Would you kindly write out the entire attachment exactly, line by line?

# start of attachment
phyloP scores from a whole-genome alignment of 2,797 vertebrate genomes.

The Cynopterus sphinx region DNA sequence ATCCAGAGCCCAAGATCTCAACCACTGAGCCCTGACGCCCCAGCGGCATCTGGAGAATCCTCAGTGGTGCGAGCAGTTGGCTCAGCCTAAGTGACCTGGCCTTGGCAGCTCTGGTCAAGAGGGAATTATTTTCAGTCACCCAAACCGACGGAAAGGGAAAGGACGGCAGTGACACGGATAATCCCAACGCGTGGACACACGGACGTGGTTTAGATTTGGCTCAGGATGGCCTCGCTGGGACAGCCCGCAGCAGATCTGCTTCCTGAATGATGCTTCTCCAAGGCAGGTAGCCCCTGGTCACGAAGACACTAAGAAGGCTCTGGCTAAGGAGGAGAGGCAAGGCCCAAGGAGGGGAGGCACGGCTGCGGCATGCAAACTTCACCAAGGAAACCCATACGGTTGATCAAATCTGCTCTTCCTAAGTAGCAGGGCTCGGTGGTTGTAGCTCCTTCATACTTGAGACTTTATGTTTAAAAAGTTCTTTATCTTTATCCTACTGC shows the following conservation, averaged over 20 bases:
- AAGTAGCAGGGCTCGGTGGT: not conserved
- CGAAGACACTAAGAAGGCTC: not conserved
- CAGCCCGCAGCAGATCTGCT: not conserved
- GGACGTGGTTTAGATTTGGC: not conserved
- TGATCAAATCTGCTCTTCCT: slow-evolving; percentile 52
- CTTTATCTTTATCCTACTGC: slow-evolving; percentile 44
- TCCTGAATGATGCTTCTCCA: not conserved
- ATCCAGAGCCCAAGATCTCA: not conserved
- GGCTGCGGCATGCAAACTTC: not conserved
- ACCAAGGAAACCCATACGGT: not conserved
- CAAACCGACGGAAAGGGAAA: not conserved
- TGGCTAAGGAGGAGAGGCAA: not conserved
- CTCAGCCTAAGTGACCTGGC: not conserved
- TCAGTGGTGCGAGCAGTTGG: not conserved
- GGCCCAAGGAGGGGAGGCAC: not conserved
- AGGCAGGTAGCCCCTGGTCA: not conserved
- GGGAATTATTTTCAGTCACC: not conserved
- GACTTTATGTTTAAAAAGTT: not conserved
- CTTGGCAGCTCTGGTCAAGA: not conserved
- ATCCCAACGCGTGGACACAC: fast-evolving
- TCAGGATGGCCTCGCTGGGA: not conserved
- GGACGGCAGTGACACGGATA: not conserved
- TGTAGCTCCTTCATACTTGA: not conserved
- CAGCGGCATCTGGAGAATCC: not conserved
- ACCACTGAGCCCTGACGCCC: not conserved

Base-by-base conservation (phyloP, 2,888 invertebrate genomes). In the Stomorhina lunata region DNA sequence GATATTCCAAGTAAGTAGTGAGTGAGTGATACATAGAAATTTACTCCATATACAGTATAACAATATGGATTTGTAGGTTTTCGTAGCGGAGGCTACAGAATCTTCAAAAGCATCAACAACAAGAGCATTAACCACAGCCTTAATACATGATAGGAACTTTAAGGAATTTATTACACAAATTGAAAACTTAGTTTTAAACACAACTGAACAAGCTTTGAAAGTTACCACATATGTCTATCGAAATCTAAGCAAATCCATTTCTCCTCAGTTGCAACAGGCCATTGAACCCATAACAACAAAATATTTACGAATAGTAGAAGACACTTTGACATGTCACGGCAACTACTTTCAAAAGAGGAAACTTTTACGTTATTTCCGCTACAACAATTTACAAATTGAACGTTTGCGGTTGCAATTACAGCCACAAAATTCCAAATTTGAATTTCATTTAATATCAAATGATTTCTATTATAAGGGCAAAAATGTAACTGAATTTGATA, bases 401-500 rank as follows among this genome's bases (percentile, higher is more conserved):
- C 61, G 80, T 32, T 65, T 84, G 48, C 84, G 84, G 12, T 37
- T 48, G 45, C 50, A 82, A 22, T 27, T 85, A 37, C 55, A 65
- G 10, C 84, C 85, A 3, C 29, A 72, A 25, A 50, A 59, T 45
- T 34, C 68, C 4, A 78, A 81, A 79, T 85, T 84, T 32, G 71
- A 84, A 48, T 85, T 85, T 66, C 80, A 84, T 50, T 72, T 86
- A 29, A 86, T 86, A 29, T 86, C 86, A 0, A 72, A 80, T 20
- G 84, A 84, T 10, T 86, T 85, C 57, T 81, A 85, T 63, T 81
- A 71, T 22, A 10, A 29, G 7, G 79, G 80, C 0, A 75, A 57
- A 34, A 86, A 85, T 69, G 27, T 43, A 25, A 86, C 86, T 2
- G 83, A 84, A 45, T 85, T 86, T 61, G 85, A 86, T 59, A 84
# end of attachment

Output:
phyloP scores from a whole-genome alignment of 2,797 vertebrate genomes.

The Cynopterus sphinx region DNA sequence ATCCAGAGCCCAAGATCTCAACCACTGAGCCCTGACGCCCCAGCGGCATCTGGAGAATCCTCAGTGGTGCGAGCAGTTGGCTCAGCCTAAGTGACCTGGCCTTGGCAGCTCTGGTCAAGAGGGAATTATTTTCAGTCACCCAAACCGACGGAAAGGGAAAGGACGGCAGTGACACGGATAATCCCAACGCGTGGACACACGGACGTGGTTTAGATTTGGCTCAGGATGGCCTCGCTGGGACAGCCCGCAGCAGATCTGCTTCCTGAATGATGCTTCTCCAAGGCAGGTAGCCCCTGGTCACGAAGACACTAAGAAGGCTCTGGCTAAGGAGGAGAGGCAAGGCCCAAGGAGGGGAGGCACGGCTGCGGCATGCAAACTTCACCAAGGAAACCCATACGGTTGATCAAATCTGCTCTTCCTAAGTAGCAGGGCTCGGTGGTTGTAGCTCCTTCATACTTGAGACTTTATGTTTAAAAAGTTCTTTATCTTTATCCTACTGC shows the following conservation, averaged over 20 bases:
- AAGTAGCAGGGCTCGGTGGT: not conserved
- CGAAGACACTAAGAAGGCTC: not conserved
- CAGCCCGCAGCAGATCTGCT: not conserved
- GGACGTGGTTTAGATTTGGC: not conserved
- TGATCAAATCTGCTCTTCCT: slow-evolving; percentile 52
- CTTTATCTTTATCCTACTGC: slow-evolving; percentile 44
- TCCTGAATGATGCTTCTCCA: not conserved
- ATCCAGAGCCCAAGATCTCA: not conserved
- GGCTGCGGCATGCAAACTTC: not conserved
- ACCAAGGAAACCCATACGGT: not conserved
- CAAACCGACGGAAAGGGAAA: not conserved
- TGGCTAAGGAGGAGAGGCAA: not conserved
- CTCAGCCTAAGTGACCTGGC: not conserved
- TCAGTGGTGCGAGCAGTTGG: not conserved
- GGCCCAAGGAGGGGAGGCAC: not conserved
- AGGCAGGTAGCCCCTGGTCA: not conserved
- GGGAATTATTTTCAGTCACC: not conserved
- GACTTTATGTTTAAAAAGTT: not conserved
- CTTGGCAGCTCTGGTCAAGA: not conserved
- ATCCCAACGCGTGGACACAC: fast-evolving
- TCAGGATGGCCTCGCTGGGA: not conserved
- GGACGGCAGTGACACGGATA: not conserved
- TGTAGCTCCTTCATACTTGA: not conserved
- CAGCGGCATCTGGAGAATCC: not conserved
- ACCACTGAGCCCTGACGCCC: not conserved

Base-by-base conservation (phyloP, 2,888 invertebrate genomes). In the Stomorhina lunata region DNA sequence GATATTCCAAGTAAGTAGTGAGTGAGTGATACATAGAAATTTACTCCATATACAGTATAACAATATGGATTTGTAGGTTTTCGTAGCGGAGGCTACAGAATCTTCAAAAGCATCAACAACAAGAGCATTAACCACAGCCTTAATACATGATAGGAACTTTAAGGAATTTATTACACAAATTGAAAACTTAGTTTTAAACACAACTGAACAAGCTTTGAAAGTTACCACATATGTCTATCGAAATCTAAGCAAATCCATTTCTCCTCAGTTGCAACAGGCCATTGAACCCATAACAACAAAATATTTACGAATAGTAGAAGACACTTTGACATGTCACGGCAACTACTTTCAAAAGAGGAAACTTTTACGTTATTTCCGCTACAACAATTTACAAATTGAACGTTTGCGGTTGCAATTACAGCCACAAAATTCCAAATTTGAATTTCATTTAATATCAAATGATTTCTATTATAAGGGCAAAAATGTAACTGAATTTGATA, bases 401-500 rank as follows among this genome's bases (percentile, higher is more conserved):
- C 61, G 80, T 32, T 65, T 84, G 48, C 84, G 84, G 12, T 37
- T 48, G 45, C 50, A 82, A 22, T 27, T 85, A 37, C 55, A 65
- G 10, C 84, C 85, A 3, C 29, A 72, A 25, A 50, A 59, T 45
- T 34, C 68, C 4, A 78, A 81, A 79, T 85, T 84, T 32, G 71
- A 84, A 48, T 85, T 85, T 66, C 80, A 84, T 50, T 72, T 86
- A 29, A 86, T 86, A 29, T 86, C 86, A 0, A 72, A 80, T 20
- G 84, A 84, T 10, T 86, T 85, C 57, T 81, A 85, T 63, T 81
- A 71, T 22, A 10, A 29, G 7, G 79, G 80, C 0, A 75, A 57
- A 34, A 86, A 85, T 69, G 27, T 43, A 25, A 86, C 86, T 2
- G 83, A 84, A 45, T 85, T 86, T 61, G 85, A 86, T 59, A 84